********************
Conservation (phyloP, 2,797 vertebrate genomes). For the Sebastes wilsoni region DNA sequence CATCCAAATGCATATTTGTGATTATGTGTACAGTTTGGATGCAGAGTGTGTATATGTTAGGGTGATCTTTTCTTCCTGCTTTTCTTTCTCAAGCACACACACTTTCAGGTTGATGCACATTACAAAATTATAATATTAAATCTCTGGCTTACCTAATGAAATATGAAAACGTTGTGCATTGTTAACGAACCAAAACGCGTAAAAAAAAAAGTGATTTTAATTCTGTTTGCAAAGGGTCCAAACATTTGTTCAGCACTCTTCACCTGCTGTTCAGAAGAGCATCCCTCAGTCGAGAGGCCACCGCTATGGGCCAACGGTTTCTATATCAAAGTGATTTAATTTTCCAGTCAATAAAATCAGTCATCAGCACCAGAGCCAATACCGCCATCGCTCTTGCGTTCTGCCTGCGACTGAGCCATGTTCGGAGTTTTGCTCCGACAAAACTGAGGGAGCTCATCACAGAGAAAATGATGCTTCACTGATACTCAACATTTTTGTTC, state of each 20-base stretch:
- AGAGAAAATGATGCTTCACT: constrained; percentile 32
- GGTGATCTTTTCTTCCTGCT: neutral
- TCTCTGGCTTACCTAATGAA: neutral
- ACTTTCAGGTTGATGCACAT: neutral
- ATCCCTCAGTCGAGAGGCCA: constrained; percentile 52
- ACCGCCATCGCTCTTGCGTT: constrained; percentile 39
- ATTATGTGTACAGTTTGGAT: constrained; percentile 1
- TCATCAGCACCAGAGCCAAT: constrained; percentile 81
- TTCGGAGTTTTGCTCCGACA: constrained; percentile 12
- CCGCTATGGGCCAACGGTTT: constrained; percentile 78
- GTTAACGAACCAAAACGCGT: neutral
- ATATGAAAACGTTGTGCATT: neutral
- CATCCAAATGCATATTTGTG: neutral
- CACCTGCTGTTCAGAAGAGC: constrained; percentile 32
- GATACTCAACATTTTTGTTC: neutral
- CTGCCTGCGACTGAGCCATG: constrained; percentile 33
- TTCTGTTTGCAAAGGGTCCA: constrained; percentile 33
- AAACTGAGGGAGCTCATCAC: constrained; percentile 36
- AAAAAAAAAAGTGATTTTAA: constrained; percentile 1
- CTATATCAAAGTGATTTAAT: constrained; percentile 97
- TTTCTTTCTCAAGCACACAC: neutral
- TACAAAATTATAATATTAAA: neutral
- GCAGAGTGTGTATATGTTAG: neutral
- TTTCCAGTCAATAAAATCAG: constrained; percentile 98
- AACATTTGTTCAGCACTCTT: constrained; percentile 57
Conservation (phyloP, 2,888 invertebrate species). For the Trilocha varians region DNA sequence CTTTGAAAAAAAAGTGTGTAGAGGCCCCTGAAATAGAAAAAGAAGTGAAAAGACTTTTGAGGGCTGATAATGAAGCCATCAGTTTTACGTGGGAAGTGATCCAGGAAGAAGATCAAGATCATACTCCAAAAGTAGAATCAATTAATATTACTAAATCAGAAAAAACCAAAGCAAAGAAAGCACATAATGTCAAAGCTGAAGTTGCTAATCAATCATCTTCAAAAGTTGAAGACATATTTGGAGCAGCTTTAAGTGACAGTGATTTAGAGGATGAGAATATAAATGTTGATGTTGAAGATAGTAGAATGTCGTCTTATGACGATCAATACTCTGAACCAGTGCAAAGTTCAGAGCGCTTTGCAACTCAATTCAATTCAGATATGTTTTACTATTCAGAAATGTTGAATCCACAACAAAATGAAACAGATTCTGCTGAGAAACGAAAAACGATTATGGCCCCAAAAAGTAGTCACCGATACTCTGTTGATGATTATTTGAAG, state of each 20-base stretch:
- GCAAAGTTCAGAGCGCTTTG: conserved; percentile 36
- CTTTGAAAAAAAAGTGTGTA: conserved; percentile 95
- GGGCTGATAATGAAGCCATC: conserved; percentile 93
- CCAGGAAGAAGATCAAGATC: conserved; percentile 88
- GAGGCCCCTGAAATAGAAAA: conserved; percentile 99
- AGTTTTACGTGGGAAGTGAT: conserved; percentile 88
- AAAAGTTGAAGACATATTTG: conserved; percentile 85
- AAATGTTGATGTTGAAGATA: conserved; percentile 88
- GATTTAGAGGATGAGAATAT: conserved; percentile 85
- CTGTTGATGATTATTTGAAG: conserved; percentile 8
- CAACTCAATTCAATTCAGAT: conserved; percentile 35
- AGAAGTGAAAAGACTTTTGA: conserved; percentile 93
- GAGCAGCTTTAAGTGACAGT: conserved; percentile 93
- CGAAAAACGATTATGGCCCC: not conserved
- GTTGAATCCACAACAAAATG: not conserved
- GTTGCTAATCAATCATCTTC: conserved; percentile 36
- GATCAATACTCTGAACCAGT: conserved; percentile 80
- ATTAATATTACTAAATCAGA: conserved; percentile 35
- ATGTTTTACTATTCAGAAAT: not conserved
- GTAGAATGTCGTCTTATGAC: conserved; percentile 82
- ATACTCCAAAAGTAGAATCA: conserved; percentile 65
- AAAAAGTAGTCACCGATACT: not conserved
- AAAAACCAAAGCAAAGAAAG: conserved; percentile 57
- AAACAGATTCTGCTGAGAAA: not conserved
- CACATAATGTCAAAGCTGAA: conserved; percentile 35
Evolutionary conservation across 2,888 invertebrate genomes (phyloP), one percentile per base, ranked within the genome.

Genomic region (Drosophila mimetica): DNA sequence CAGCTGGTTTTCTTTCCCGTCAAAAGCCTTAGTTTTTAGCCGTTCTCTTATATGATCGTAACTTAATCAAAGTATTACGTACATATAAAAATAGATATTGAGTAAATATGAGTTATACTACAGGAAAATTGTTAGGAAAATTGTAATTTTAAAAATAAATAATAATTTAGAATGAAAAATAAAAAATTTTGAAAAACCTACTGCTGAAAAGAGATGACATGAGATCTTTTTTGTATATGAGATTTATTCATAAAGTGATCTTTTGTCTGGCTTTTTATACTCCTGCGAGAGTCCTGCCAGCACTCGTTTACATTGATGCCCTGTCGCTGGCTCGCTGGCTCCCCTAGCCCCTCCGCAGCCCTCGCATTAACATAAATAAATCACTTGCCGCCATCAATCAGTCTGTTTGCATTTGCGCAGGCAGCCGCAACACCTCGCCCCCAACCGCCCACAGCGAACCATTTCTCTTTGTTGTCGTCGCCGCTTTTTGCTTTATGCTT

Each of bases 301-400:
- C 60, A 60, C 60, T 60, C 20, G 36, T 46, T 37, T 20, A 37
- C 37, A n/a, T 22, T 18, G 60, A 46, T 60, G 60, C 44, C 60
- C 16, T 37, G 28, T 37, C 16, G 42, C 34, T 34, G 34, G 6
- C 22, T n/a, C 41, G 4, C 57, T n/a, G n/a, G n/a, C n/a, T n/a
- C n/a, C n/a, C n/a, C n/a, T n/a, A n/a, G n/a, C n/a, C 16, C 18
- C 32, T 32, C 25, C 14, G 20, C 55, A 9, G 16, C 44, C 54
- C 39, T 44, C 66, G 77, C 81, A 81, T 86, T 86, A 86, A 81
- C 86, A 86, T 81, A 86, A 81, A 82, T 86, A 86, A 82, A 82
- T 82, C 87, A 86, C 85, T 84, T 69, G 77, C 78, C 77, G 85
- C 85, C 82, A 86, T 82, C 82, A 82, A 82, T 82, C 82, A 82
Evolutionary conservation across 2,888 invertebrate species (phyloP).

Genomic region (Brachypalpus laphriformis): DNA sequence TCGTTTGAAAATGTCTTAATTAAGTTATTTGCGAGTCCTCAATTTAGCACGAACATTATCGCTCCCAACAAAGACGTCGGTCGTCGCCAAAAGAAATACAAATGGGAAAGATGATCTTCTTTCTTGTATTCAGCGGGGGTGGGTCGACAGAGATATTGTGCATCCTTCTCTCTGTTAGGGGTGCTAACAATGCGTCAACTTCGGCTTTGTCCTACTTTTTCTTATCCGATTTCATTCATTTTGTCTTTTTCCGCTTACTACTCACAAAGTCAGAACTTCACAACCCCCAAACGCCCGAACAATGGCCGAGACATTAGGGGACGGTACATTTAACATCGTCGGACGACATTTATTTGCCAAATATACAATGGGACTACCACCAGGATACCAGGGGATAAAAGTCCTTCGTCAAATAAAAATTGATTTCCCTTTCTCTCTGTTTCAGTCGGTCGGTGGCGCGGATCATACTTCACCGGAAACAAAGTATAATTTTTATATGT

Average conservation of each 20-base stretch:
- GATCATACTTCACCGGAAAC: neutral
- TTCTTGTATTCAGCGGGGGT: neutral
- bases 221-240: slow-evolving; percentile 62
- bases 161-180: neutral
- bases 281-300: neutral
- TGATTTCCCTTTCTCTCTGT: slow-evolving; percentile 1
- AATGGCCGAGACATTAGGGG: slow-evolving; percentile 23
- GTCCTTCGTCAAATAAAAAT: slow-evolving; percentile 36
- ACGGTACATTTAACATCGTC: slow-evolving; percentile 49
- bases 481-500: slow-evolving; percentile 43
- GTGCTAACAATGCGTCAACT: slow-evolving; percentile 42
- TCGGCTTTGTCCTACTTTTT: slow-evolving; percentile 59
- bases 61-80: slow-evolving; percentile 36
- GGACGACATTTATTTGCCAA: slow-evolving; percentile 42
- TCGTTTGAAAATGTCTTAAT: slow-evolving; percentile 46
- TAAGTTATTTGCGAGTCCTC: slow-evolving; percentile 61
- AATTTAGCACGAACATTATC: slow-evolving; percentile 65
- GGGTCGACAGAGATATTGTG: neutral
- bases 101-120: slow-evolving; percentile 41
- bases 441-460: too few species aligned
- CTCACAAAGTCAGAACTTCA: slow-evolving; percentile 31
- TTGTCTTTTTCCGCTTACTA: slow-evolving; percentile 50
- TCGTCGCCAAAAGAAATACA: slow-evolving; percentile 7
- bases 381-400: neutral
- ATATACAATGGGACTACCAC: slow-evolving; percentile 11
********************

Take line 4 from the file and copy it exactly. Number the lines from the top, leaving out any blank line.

- TCTCTGGCTTACCTAATGAA: neutral